This short video addresses the effects of heat waves on human populations, with African American residents of Milwaukee, Wisconsin, as the visual subjects. The narrative is done by a young spoken- word artist.

This video features the story of a multi-generational family-run dairy business in Oregon that aspires for sustainability while serving a local market, conserving energy, and reducing greenhouse gas emissions by burning waste from its dairy cows.

In this activity, students reconstruct past climates using lake varves as a proxy to interpret long-term climate patterns and to understand annual sediment deposition and how it relates to weather and climate patterns.

This video is part two of a seven-part National Academies series, Climate Change: Lines of Evidence. The video outlines, with the use of recent research and historical data, how we know that the Earth is warming.

In this activity learners investigate the link between ocean temperatures and hurricane intensity, analyze instrumental and historical data, and explore possible future changes.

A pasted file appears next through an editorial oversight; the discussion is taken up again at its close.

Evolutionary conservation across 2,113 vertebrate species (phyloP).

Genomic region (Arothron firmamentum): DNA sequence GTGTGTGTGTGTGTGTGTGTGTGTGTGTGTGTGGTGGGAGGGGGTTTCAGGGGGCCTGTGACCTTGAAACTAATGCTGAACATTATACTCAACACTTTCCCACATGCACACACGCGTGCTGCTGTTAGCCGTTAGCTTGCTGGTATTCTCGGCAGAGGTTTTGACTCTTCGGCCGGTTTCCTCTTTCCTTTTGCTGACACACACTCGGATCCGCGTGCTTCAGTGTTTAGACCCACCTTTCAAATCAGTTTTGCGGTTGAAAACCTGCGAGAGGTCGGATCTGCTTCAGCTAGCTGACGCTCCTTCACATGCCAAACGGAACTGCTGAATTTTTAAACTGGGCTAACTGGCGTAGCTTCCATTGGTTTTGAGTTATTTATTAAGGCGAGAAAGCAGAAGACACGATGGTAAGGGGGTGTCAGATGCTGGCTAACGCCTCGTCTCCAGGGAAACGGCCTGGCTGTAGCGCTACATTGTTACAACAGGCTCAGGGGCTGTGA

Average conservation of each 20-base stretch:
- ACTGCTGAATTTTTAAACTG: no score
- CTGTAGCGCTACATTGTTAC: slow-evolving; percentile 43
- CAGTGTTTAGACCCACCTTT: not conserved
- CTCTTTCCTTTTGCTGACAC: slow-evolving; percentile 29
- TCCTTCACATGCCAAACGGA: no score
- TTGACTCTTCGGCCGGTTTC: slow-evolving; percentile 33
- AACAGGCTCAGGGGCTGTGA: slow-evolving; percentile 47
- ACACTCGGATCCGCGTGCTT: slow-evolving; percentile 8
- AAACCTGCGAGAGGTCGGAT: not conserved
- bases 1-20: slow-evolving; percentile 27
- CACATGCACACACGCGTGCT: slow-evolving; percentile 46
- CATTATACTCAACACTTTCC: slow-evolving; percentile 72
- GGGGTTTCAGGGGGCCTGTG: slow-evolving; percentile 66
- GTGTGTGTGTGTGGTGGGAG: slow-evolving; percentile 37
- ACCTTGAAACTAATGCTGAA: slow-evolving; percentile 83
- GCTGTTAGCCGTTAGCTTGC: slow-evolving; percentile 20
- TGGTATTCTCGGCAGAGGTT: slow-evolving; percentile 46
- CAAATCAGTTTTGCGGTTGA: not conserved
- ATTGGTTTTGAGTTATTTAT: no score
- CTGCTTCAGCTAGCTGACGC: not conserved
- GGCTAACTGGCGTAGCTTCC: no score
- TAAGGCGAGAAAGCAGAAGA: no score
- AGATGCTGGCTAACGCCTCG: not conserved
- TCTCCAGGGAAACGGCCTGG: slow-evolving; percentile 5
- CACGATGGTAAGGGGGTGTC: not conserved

Cartoon animation focusing on adapting to climate change, specifically in Wisconsin, by helping the community prepare for changes that are already impacting the region.

This straightforward calculator provides conversions from one unit of energy to the equivalent amount of CO2 emission expected from using that amount.

This video is accompanied by supporting materials including background essay and discussion questions. The focus is on changes happening to permafrost in the Arctic landscape, with Alaska Native peoples and Western scientists discussing both the causes of thawing and its impact on the ecosystem. The video shows the consequences of erosion, including mudslides and inland lakes being drained of water. An Inuit expresses his uncertainty about the ultimate effect this will have on his community and culture.

This interactive graphic outlines the carbon cycle, with clickable text boxes that explain and elaborate each component.

Two graphs from the NASA Climate website illustrate the change in global surface temperature relative to 1951-1980 average temperatures. The NASA plot is annotated with temperature-impacting historic events, which nicely connect an otherwise challenging graphic to real-world events.

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